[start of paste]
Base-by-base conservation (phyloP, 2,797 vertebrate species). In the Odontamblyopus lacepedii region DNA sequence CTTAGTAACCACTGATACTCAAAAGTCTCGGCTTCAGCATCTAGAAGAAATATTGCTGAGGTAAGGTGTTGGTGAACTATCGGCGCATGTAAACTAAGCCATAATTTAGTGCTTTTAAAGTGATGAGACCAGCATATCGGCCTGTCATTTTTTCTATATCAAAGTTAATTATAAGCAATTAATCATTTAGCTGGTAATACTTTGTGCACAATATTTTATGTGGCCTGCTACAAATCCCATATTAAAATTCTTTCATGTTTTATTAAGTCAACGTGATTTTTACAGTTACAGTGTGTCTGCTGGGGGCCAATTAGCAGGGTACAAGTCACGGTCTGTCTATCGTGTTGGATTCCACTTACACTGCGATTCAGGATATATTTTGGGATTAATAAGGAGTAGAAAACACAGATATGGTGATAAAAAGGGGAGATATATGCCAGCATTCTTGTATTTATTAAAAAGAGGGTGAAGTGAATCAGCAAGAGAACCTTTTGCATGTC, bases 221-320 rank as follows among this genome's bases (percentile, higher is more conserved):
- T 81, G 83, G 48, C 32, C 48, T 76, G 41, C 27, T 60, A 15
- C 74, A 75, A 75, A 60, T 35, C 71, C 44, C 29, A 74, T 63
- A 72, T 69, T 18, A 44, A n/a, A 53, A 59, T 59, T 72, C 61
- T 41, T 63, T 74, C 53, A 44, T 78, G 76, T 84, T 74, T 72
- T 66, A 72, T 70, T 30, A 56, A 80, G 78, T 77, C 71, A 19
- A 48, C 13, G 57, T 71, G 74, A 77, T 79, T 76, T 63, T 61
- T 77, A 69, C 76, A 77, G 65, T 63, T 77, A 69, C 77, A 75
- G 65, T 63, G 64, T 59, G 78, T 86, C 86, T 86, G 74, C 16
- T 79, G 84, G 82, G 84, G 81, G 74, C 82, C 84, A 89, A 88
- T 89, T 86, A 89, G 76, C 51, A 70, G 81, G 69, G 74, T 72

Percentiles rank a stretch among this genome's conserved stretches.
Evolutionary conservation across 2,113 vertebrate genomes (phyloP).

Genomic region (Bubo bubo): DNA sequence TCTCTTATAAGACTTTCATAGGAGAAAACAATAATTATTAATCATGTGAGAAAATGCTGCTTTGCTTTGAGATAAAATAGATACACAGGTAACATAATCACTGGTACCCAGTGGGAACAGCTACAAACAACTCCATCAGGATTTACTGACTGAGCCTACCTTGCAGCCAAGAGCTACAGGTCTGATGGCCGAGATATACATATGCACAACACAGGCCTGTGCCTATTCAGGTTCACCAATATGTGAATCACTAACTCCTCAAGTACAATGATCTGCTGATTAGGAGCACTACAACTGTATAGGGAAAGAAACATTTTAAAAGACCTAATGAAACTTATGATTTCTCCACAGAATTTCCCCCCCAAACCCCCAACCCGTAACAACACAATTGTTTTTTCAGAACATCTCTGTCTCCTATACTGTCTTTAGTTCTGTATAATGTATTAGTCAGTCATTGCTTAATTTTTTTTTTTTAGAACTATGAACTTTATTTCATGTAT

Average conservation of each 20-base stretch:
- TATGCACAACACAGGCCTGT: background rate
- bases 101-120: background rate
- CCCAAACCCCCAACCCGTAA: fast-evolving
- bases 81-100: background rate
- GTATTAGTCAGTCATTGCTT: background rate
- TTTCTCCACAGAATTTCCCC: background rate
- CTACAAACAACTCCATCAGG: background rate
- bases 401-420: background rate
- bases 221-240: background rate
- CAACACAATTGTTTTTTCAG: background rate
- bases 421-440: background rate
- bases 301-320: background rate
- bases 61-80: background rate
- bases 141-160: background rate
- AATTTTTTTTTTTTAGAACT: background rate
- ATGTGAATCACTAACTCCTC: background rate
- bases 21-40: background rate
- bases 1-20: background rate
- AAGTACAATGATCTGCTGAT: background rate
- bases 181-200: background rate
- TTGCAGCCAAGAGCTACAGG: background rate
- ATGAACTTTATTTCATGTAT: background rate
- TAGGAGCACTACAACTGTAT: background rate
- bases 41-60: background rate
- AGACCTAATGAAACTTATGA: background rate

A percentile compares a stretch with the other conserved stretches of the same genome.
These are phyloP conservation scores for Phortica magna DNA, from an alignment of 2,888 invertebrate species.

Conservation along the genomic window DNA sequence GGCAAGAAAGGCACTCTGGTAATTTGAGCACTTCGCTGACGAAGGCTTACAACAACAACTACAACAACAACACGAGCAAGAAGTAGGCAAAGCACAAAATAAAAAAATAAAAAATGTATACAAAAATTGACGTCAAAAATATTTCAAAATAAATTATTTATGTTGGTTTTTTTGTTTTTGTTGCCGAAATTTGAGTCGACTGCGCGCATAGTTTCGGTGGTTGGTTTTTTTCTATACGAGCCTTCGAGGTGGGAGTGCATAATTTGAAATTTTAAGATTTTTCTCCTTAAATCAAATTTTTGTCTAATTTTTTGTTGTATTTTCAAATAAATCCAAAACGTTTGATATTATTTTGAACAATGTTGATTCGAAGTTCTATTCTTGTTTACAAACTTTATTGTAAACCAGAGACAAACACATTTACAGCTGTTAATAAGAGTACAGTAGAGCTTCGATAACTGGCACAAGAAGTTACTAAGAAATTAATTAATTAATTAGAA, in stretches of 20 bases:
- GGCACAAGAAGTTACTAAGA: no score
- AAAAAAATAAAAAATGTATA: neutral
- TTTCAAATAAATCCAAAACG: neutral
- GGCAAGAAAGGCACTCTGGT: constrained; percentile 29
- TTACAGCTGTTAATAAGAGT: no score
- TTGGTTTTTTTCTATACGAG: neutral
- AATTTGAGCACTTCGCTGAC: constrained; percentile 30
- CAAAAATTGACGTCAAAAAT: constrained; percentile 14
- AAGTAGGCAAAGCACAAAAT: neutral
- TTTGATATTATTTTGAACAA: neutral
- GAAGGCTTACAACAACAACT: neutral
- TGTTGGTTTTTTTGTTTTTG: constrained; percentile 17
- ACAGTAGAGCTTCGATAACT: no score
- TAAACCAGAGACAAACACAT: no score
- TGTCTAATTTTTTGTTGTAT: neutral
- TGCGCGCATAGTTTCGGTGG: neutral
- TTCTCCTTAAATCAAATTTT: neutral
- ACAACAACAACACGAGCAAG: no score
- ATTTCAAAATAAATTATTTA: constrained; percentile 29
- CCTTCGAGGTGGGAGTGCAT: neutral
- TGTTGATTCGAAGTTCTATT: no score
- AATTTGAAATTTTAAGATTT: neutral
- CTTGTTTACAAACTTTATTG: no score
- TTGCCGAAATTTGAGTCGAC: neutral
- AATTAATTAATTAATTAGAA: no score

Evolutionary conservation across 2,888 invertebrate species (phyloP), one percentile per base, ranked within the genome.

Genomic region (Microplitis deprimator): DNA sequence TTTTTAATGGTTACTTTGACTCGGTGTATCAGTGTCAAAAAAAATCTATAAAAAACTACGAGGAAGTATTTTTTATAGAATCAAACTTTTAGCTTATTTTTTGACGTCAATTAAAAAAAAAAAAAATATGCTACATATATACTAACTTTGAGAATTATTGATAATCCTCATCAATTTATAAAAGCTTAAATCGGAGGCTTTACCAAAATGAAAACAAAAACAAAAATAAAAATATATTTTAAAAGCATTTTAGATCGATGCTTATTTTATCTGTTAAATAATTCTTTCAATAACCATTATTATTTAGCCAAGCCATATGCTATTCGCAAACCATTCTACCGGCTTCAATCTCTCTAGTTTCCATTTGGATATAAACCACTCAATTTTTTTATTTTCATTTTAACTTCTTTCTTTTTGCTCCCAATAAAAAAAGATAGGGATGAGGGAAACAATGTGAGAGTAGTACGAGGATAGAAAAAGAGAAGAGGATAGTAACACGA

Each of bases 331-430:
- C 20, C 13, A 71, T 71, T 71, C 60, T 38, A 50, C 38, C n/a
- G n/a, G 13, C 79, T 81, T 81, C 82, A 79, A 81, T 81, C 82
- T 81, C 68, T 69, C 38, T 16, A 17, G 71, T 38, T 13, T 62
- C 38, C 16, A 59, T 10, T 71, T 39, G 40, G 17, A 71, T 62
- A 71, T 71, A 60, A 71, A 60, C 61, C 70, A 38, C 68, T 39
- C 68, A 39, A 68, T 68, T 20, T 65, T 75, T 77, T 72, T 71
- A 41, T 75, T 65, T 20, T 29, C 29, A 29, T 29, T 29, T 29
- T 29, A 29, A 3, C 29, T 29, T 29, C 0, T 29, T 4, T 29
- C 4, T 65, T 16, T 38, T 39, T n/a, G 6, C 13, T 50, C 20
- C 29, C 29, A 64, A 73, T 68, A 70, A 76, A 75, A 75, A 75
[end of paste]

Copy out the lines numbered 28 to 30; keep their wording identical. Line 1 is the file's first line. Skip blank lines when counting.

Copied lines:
- bases 61-80: background rate
- bases 141-160: background rate
- AATTTTTTTTTTTTAGAACT: background rate